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  1. #231

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    Quote Originally Posted by Photo Engineer View Post
    Sal, you could not be more correct! That is why Fuji had the E6 market cornered.

    Bill, when you are trying to help someone with information, you don't ignore them. OTOH, you have to tell them that enough is enough.

    PE
    I understand Ron, we all admire you immensely and thank you for all your contributions. I just hope you can save yourself a little sanity.

    Take care, Bill
    - Bill Lynch

  2. #232
    Photo Engineer's Avatar
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    Roger, thank you. I'll shut up!

    K.S., Roger, in surveys, most people pick garish color over muted color as long as the color is accurate. And so a red can be a red, not an orange, but the customer inevitably selects bright red rather than red. If you look at a Munsell or CIE chart: http://en.wikipedia.org/wiki/CIELAB. You will find that people expect high saturation and brightness. See the enhanced color photo compared to the original on the CIE page.

    PE

  3. #233
    Photo Engineer's Avatar
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    Please, I don't need any flattery! But thanks. I appreciate your comments.

    PE

  4. #234
    RPC
    RPC is offline

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    Since Kodachrome is, for all intents and purposes an obsolete item, and due to its cult-like popularity, why not start a forum on this site devoted just to Kodachrome? Everything Kodachrome could then be posted there, for those interested, sparing others the continually popping-up Kodachrome threads in this forum. If someone started one on this forum, it could just be moved there. Just a thought.

  5. #235
    Klainmeister's Avatar
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    I think almost every segment of film has become cultist, so we'd have to do that for everyone. Good god, if we gave Kodachrome a forum, could you imagine the uproar from the Leica folks that they don't get their own?
    Last edited by Klainmeister; 11-08-2012 at 03:51 PM. Click to view previous post history.
    K.S. Klain

  6. #236

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    Quote Originally Posted by Klainmeister View Post
    ...Good god, if we gave Kodachrome a forum, could you imagine the uproar from the Leica folks that they don't get there own?
    They have entire SITES. And control a number of others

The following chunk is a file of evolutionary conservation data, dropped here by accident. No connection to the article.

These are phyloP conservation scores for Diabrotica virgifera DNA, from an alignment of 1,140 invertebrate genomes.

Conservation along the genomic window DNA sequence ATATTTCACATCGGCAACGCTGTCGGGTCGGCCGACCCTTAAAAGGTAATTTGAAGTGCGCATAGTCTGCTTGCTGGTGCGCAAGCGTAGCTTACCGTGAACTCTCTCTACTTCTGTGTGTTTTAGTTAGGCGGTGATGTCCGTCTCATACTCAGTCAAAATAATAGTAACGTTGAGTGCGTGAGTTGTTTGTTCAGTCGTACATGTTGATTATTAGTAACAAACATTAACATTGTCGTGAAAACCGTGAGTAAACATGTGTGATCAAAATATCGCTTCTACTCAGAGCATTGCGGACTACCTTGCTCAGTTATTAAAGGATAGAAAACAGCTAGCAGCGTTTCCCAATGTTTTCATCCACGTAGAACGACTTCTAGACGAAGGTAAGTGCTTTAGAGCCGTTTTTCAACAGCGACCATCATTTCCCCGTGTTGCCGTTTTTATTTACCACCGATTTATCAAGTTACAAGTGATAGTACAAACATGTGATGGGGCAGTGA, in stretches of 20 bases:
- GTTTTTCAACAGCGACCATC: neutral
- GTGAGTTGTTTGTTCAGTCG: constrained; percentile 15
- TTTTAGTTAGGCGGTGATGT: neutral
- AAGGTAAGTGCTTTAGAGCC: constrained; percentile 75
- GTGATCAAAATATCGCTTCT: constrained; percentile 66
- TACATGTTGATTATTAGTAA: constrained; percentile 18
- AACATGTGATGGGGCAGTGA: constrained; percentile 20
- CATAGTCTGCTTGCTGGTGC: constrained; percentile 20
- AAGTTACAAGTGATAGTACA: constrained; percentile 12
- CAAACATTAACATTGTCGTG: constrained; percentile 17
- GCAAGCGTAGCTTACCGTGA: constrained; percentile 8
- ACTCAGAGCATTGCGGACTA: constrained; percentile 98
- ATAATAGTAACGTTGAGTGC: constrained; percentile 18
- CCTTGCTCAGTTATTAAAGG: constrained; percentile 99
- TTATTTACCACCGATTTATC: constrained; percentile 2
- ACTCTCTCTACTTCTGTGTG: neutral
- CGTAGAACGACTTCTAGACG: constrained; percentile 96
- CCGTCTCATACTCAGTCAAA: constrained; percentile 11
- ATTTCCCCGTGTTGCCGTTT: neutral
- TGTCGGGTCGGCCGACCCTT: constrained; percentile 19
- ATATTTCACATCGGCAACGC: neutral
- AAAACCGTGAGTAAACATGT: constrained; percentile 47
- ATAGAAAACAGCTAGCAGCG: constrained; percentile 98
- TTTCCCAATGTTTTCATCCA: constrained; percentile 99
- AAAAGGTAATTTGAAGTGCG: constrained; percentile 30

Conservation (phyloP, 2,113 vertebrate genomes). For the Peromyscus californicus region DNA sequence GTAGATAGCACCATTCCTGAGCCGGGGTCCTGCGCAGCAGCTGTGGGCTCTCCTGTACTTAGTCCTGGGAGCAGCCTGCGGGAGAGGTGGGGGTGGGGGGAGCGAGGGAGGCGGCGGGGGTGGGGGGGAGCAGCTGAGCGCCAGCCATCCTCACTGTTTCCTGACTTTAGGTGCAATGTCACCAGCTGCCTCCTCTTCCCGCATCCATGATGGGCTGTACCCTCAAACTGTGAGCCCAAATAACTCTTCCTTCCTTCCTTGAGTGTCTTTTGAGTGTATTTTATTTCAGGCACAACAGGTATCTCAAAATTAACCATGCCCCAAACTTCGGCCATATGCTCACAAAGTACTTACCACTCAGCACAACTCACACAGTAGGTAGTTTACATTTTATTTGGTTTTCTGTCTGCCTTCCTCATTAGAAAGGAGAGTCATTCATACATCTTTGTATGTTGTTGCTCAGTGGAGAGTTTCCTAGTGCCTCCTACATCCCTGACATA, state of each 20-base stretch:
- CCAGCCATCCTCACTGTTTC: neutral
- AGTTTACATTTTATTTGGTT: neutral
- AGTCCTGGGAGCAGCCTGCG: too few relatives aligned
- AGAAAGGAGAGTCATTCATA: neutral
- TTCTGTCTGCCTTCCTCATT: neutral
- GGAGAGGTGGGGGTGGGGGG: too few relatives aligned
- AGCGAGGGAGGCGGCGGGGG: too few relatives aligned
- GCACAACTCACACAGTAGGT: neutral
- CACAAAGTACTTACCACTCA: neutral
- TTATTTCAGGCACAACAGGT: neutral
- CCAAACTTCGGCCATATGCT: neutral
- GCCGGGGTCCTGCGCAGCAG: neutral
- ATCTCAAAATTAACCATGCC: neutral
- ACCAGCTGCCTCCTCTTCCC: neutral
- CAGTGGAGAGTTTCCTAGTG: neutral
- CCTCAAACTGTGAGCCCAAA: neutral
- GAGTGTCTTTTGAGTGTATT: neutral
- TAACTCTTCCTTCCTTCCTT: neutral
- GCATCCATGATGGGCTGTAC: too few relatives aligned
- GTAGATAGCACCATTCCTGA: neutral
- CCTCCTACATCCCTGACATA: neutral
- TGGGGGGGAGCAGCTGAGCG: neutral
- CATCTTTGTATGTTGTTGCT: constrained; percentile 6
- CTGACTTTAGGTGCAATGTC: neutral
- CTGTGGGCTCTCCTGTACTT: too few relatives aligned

- Bill Lynch

  7. #237
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    Quote Originally Posted by Photo Engineer View Post
    Roger, thank you. I'll shut up!

    K.S., Roger, in surveys, most people pick garish color over muted color as long as the color is accurate. And so a red can be a red, not an orange, but the customer inevitably selects bright red rather than red. If you look at a Munsell or CIE chart: http://en.wikipedia.org/wiki/CIELAB. You will find that people expect high saturation and brightness. See the enhanced color photo compared to the original on the CIE page.

    PE
    And I prefer the right side of the photograph in the Wiki article, or at least I do assuming that sky is accurate. I like the bright blue sky of the left side, but I've seen skies that appear that blue plenty of times. I don't like the garish neon green of the plants on the left. Plants just don't look like that, at least outside of cartoons. When I go visit family back in east TN I always marvel at the much more vibrant shades of green in the grass and trees (during times of year they are green of course) as opposed to here in Georgia, but even they are not THAT green.

    Isn't there an inherent conflict between saturation and color accuracy at some point, where to make the color more saturated it has to be more purely one wavelength, whereas the original was more mixed?

    In any event, when I started photogtraphy Kodachrome was known for its saturation, compared to the E4 and early E6 films, and especially compared to, ugh, Kodacolor II consumer C41. We used Vericolor II type S, later III, when we wanted saturated prints. I liked the more saturated look of Kodachrome then, but somehow the race was on and I thought it got kind of carried away later.